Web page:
|Sie, Karen Ky|
|Van Weel, Jacobine|
Submitted to: Gut
Publication Type: Peer Reviewed Journal
Publication Acceptance Date: 3/26/2011
Publication Date: 12/1/2011
Citation: Sie, K., Medine, A., Van Weel, J., Sohn, K., Choi, S., Croxford, R., Kim, Y. 2011. Effect of maternal and postweaning folic acid supplementation on colorectal cancer risk in the offspring. Gut. 60:1687-1694. Interpretive Summary: It is known that the maternal diet is very important to offspring’s health. We determined the effect of maternal folic acid supplementation on the risk of large intestinal cancer. Folic acid is a water soluble B vitamin and is one of the most important nutrients during pregnancy. In the present study we supplemented pregnant mice with folic acid and determined if folic acid supplementation can reduce the risk of large intestinal cancer. The data suggest for the first time that maternal folic acid supplementation at the level equivalent to the average total folate intake in North America, and to that recommended to women at reproductive age, protects against the development of colorectal cancer in the offspring. This protective effect may be mediated in part by a certain DNA (genetic material) change by folic acid supplementation.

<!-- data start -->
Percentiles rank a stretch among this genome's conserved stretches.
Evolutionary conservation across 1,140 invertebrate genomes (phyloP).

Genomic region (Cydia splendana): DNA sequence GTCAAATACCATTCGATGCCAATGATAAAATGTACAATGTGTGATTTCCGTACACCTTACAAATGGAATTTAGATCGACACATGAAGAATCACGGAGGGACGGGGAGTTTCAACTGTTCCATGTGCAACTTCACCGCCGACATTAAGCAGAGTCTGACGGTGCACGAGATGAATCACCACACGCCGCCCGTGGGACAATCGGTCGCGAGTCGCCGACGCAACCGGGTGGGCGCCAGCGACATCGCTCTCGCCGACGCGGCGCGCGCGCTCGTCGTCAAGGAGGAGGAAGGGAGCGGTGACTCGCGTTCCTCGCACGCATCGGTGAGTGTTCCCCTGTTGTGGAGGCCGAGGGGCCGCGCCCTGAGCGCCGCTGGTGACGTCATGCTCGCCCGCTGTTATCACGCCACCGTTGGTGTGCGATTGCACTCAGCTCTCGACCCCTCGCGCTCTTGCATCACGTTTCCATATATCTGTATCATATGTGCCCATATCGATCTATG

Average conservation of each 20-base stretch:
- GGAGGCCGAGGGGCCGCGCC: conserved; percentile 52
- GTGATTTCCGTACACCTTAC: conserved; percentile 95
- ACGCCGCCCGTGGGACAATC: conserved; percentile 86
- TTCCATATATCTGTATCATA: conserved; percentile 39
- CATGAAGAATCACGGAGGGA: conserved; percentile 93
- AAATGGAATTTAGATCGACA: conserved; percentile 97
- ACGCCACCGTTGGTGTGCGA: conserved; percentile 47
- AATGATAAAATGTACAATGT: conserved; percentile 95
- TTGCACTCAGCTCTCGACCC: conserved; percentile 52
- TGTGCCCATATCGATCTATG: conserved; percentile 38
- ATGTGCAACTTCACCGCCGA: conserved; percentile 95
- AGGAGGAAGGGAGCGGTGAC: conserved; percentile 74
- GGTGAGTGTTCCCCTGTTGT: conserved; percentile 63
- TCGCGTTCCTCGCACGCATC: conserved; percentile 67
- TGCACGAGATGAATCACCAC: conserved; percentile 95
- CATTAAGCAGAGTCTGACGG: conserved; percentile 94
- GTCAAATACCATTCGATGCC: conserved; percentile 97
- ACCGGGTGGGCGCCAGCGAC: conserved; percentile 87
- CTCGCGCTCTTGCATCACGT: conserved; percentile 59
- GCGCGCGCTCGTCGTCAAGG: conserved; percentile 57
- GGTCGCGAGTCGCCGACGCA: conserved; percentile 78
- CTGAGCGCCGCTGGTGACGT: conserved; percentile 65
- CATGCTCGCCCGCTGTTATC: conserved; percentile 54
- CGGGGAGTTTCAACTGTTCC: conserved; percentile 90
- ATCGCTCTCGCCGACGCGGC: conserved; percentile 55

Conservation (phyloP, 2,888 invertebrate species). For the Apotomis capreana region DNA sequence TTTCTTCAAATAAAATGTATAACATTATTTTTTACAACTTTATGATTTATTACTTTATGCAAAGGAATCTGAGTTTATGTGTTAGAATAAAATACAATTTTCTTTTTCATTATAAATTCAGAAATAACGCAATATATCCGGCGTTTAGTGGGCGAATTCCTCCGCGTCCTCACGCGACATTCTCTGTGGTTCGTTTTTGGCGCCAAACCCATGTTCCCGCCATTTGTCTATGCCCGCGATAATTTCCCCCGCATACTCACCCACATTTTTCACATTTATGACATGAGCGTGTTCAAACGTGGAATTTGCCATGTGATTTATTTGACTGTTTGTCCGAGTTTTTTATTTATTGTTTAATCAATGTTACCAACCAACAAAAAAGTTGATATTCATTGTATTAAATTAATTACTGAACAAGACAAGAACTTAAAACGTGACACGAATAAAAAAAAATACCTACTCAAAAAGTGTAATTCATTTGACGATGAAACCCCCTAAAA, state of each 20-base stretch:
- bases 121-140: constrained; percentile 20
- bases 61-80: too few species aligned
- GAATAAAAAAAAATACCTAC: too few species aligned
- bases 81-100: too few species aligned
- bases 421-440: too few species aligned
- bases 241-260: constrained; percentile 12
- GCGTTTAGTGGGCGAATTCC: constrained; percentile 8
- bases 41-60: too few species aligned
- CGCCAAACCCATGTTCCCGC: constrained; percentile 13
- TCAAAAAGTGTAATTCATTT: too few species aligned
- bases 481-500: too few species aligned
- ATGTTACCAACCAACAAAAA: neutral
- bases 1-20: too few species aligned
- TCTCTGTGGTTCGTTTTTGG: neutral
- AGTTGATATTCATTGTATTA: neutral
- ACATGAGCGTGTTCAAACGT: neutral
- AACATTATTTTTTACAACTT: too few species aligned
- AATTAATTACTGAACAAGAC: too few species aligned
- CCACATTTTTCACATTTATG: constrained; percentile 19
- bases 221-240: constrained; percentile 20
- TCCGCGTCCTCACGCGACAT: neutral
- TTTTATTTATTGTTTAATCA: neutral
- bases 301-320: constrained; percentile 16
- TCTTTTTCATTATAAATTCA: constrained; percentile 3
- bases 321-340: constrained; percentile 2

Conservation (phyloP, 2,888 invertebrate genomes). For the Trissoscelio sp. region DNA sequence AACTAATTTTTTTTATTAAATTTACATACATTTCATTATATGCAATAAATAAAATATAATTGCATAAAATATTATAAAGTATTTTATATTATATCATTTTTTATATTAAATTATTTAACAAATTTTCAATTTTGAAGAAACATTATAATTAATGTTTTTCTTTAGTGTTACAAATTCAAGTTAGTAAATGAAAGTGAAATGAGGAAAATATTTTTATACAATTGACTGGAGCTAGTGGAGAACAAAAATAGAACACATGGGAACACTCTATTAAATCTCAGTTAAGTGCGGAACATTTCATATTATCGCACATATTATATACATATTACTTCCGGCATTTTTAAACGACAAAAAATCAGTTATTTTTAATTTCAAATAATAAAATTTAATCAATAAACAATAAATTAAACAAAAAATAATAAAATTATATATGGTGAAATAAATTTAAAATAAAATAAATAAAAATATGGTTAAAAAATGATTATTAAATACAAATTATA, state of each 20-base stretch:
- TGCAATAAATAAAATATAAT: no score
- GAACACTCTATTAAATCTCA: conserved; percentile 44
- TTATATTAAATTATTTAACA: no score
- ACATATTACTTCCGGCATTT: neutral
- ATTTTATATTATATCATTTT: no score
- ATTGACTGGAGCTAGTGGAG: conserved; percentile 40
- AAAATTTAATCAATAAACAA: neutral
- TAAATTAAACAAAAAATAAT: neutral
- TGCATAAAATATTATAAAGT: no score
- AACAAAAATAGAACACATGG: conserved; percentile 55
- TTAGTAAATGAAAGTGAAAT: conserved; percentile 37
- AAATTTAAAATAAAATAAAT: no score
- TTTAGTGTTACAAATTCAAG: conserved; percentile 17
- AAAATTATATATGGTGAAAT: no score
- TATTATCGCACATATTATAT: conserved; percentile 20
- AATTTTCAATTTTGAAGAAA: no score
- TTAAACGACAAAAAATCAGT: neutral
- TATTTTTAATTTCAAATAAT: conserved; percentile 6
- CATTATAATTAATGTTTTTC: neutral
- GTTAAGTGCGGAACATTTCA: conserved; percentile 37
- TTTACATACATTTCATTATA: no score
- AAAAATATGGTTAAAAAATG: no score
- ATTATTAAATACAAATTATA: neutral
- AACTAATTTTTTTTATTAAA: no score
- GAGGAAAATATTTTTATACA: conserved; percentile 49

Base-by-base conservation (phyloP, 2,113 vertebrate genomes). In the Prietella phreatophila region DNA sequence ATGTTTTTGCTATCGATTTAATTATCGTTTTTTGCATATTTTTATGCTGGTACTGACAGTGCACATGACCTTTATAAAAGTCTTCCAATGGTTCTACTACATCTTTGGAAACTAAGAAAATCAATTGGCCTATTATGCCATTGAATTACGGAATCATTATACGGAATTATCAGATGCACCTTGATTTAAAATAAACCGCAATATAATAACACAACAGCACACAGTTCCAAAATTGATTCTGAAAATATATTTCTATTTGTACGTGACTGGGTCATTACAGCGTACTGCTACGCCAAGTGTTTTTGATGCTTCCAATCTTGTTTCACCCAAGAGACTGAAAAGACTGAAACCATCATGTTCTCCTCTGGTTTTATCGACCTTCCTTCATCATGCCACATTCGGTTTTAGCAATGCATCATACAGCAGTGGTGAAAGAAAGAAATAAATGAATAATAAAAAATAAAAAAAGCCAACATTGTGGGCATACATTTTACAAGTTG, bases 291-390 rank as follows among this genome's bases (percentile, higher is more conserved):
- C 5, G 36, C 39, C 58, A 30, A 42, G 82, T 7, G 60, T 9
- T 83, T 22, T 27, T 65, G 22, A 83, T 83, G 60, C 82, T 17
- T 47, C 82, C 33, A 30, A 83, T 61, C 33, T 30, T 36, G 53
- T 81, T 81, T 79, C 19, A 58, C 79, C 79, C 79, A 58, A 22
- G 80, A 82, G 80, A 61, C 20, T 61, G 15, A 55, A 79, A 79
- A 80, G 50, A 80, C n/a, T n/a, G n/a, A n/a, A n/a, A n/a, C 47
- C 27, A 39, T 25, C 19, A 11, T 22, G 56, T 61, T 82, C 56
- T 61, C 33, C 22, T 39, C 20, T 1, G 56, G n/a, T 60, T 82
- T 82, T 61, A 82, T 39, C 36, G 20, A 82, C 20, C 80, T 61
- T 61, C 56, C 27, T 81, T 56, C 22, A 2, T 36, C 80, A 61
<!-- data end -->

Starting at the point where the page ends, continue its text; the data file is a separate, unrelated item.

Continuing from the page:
Technical Abstract: Intrauterine and early life exposure to folic acid has significantly increased in North America owing to folic acid fortification, widespread supplemental use and periconceptional folic acid supplementation. The effect of maternal and postweaning folic acid supplementation on colorectal cancer risk in the offspring was investigated. Female rats were placed on a control or supplemental (2.5x the control) diet prior to mating and during pregnancy and lactation. At weaning, male pups from each maternal diet group were randomized to the control or supplemental diet (n=55 per each of the four maternal/pup diet groups) for 31 weeks and colorectal cancer was induced by azoxymethane at 5 weeks of age. At necropsy, colorectal cancer parameters as well as colorectal epithelial proliferation, apoptosis and global DNA methylation were determined in the offspring. Maternal, but not postweaning, folic acid supplementation significantly reduced the odds of colorectal adenocarcinoma by 64% in the offspring (OR 0.36; 95% CI 0.18 to 0.71; p=0.003). Pups from the dams fed the control diet that were given postweaning folic acid supplementation had significantly higher tumour multiplicity and burden than other groups (p<0.05). Maternal and postweaning folic acid supplementation interacted in a manner that decreased rectal epithelial proliferation (p<0.05). Both maternal and postweaning folic acid supplementation significantly decreased DNA damage in the rectum (p<0.05). Maternal folic acid supplementation significantly increased (p=0.007), whereas postweaning supplementation significantly decreased (p<0.001), colorectal global DNA methylation. The data suggest for the first time that maternal folic acid supplementation at the level equivalent to the average postfortification total folate intake in North America and to that recommended to women at reproductive age protects against the development of colorectal cancer in the offspring. This protective effect may be mediated in part by increased global DNA methylation and decreased epithelial proliferation and DNA damage in the colorectum.